If I come up with awesome new ideas or alternative (inconsistent) characterisations, write them down on a page that says Act 1,2,3 (or on ‘Alternative Character Sheets’). But keep going with my current story – to see what I learn.


Why? Well, the idea is that I won’t know if these new ideas are the 'right' ones – all I’ll know is that they’re better – but I could come up with more if I keep going. So rather than keep getting distracted by - let's face it - an inexhaustible supply of new possibilities, I'll work through the entire story and then be able to make a decision based on overviewing the whole thing.




The Heart of the Story

Figure out what your movie is, and then have moments that reflect that. This is just a 'kick-in-the-pants' technique to keep the vibe of your movie focused and on-track. Make sure that at least every 10 pages there are moments reflect your genre and unique moments that could only appear in your movie.


Try to detect the unique character of this film.

Know my genre (if I'm writing in one) and make sure I play genre beats often enough to keep it in that genre. Start doing this as soon as I’m sure of the genre (if any).



The Finale:


Wrap up the A-plot. Did people succeed or fail? How do they feel? Are the emotions you’ve created from the A-plot consistent with how you want people to feel after watching an episode of your show / the film?






When editing, I have to keep my need to ID problems separate from my need to solve them. Often, I've found myself doing them at the same time.


Editing is a process of looking at the story as a ‘whole’, and identifying areas to improve, and then leaving those improvements until I’m in the middle of outlining it again.  


[How's this sit with 'solving the biggest problems'?] Sometimes, there'll be problems that need to be solved at the widest possible level, problems that affect the whole script. Choose the most fundamental of these, and solve them first.


It could be more efficient to do a 'problem-solving pass', and then write a new outline based on those solutions. Not sure.


Read the outline aloud.

Record an mp3 of it.

Take notes.


Review my folder of alternative plot ideas and characterisations. Does anything seem 'truer' to the story than what I've currently got?


If that doesn't lead to huge changes in the story, then I've probably generated a lot of ideas for extra scenes. Now’s the time to provisionally put them where I think they should go.


My method is go through the previous outline scene by scene, brainstorming, critiquing - basically overhauling whatever needs it without committing to anything. Then I transcribe those notes (in a very loose order) into the PC.  


NB: Prepare to drop scenes, combine them or realise they’re repetitive at any time.

NB: Acknowledge if a scene doesn’t fit, leads the A-plot astray or says something untrue about your characters.


Ask “What's this story about?” It's what your story is about at an emotional level, about what's grabbing the audience and making them want to watch more. It's what you say when someone asks you what 'last night's episode' was about. It's the main story. The Limit, in this case, is about 2 dads vying for the love of their son.  What's your story about?' is not what it's about at a premise level - where, for example The Limit is about Vigilantism vs. The Law, which is more effective & how using each method changes you.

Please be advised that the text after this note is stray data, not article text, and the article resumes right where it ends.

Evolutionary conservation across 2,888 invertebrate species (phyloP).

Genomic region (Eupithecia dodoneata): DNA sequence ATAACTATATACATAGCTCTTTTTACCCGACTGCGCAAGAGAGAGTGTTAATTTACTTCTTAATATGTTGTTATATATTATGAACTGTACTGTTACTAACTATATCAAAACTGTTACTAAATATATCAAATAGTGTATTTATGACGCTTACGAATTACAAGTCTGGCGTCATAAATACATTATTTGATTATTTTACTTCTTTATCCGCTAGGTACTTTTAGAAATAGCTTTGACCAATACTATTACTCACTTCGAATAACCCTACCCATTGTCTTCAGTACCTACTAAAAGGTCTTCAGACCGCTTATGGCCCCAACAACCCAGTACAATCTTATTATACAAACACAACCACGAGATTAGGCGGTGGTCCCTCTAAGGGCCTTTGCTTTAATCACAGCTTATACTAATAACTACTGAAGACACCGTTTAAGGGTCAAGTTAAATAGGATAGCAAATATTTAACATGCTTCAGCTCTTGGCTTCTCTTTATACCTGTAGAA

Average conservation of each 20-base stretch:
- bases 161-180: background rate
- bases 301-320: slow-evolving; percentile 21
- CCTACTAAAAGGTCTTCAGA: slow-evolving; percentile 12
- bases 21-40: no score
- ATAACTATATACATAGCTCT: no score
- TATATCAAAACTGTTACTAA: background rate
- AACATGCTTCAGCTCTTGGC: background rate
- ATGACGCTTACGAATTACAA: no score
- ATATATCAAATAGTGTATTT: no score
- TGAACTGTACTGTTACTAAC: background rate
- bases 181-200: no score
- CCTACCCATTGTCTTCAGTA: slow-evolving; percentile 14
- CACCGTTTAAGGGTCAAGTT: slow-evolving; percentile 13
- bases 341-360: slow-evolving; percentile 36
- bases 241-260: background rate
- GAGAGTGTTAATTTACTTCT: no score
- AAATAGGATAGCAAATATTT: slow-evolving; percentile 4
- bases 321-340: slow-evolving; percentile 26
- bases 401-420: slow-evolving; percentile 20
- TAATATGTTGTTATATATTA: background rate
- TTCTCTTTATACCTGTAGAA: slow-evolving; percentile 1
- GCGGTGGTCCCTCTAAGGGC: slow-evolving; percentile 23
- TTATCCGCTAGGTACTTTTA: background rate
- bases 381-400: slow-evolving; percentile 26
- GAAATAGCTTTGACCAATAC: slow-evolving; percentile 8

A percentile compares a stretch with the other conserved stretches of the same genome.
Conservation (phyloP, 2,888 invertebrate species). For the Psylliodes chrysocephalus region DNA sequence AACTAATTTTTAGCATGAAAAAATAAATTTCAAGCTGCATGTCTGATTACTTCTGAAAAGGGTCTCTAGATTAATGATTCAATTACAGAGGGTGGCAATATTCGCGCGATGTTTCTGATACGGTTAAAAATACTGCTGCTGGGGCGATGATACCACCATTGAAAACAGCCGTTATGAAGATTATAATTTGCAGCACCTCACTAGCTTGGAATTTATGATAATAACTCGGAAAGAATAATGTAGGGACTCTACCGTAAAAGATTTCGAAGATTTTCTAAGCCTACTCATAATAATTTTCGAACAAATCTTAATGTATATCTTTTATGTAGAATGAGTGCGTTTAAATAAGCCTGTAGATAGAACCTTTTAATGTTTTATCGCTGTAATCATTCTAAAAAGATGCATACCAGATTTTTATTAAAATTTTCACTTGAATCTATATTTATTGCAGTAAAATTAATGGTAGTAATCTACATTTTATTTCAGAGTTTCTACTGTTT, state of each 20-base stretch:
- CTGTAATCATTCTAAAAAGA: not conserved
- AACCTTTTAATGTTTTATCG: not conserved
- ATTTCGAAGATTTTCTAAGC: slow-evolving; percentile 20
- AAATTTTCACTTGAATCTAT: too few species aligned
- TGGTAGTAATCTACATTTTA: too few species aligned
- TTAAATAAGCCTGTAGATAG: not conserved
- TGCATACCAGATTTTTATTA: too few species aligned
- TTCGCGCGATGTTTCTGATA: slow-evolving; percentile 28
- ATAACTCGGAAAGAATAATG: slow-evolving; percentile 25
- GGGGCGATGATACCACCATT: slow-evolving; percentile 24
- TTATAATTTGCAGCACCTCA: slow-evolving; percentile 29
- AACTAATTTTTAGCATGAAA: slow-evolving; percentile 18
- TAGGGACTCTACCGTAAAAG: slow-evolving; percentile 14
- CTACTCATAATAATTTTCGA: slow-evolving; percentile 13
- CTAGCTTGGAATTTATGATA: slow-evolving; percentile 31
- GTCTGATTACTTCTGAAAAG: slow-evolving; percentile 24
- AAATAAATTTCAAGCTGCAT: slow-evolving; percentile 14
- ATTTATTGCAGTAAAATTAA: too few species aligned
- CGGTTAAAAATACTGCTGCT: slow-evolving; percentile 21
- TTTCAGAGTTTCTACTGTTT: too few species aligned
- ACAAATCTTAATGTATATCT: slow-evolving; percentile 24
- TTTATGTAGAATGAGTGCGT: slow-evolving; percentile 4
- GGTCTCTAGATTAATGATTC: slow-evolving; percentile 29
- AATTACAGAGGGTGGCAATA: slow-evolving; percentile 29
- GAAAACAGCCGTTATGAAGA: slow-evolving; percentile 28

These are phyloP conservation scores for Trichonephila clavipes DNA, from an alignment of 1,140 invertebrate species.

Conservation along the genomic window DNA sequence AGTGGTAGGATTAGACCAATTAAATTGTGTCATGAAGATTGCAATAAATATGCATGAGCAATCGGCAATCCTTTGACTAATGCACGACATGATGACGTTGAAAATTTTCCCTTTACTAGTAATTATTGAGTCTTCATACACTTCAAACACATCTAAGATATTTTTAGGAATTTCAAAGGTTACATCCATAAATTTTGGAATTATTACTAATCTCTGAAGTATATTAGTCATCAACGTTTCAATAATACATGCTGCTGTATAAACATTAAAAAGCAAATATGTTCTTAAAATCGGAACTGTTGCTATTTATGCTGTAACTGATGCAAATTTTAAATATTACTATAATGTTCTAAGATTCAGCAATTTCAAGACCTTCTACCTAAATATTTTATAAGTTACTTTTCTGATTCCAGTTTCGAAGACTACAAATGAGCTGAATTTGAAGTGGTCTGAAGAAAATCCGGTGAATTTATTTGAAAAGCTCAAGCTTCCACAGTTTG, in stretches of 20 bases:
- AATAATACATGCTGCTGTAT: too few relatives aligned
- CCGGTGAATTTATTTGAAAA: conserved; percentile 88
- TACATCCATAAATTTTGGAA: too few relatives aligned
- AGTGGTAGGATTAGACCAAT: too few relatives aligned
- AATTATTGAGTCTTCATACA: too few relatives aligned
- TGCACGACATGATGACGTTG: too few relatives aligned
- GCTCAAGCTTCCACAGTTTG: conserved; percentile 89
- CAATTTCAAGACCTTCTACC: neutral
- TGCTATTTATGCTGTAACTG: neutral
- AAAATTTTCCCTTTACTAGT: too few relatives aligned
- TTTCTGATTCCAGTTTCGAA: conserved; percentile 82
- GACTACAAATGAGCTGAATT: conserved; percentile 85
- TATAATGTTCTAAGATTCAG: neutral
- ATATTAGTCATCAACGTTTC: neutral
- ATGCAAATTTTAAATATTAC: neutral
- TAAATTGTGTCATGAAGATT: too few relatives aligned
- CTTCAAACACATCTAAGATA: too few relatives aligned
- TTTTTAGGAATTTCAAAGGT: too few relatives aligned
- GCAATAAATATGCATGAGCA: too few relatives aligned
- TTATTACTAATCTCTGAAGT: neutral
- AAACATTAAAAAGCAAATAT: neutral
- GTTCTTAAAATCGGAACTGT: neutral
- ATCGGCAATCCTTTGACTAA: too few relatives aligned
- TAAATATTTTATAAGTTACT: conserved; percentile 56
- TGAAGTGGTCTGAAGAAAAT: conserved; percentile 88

I need to know this so that when I'm reading the script I can tell whether each scene is adding to the story that I want to see unfold.


[Possibly] – I should start pitching, to myself, at this point. I’m nervous about that on the grounds that it might lock me down to something too soon.




Subsequent Drafts:


Go back to the start and start with the most interesting situation I've now devised. Rebuild.


Repeat till I’m confident. 'Confident’ means I’m not coming up with ‘better’ ideas each pass through. Once I’m tending towards just refining the idea, that’s when I should go to the pitch.


NB: (I guess I want to do the following in the second pass onwards. Maybe the third. I’m nervous about making this too mechanical too early).


First, ask myself what is the question I want the scene to raise in the audience's mind. Hopefully that question follows logically from what they just seen (I've just written). This question is what I interpret others mean when they ask "What are the stakes?"


Then ask myself "What's the conflict?" I suspect this works best when the conflict centres around two different answers to the question. That way, the answer to the question is uncertain and keeps you in suspense.


Finally, "What is the emotion I want to produce?"




I want to train myself to write dramatic scenes by keeping track of the Stakes (the question we want the scene to answer) and Conflict (the people who represent the opposing answers) in a scene.


What I’ve realised is that I need to have a living stakes & conflict document right from Draft 1. It travels along and develops with the script as it goes through each new draft, constantly getting adjusted and updated – and eventually handed off to the director (hopefully me).


The reason is so that I can tell exactly what each scene is about and whether it’s contributing to what the movie is about.


With Possessions (hopefully my next script, based on Sean’s story), when I start work on a rough outline I should be keeping track of the characters’ wants, making sure they are consistent from scene to scene (which’ll be vital). As the story solidifies, I can make sure I’m driving towards conflict all the time, and build up the stakes.



The Pitch:


As soon as I’ve figured out the story from start to finish and I'm confident about it, tell it to another person. Or five.


The pitch needs to be the first or second step in the process, and the last.


The pitch is going to give you information like:


-- Are people interested in the general idea?

-- Is the idea playing yet?


It will probably give you lots of suggestions that you can then apply to another round of outlining. Therefore, it’s not a final stage, by any means.


Go back and outline again, if necessary.


Go through, lock things down, get the language right ... make sure the emotional flow of the script feels 'right'.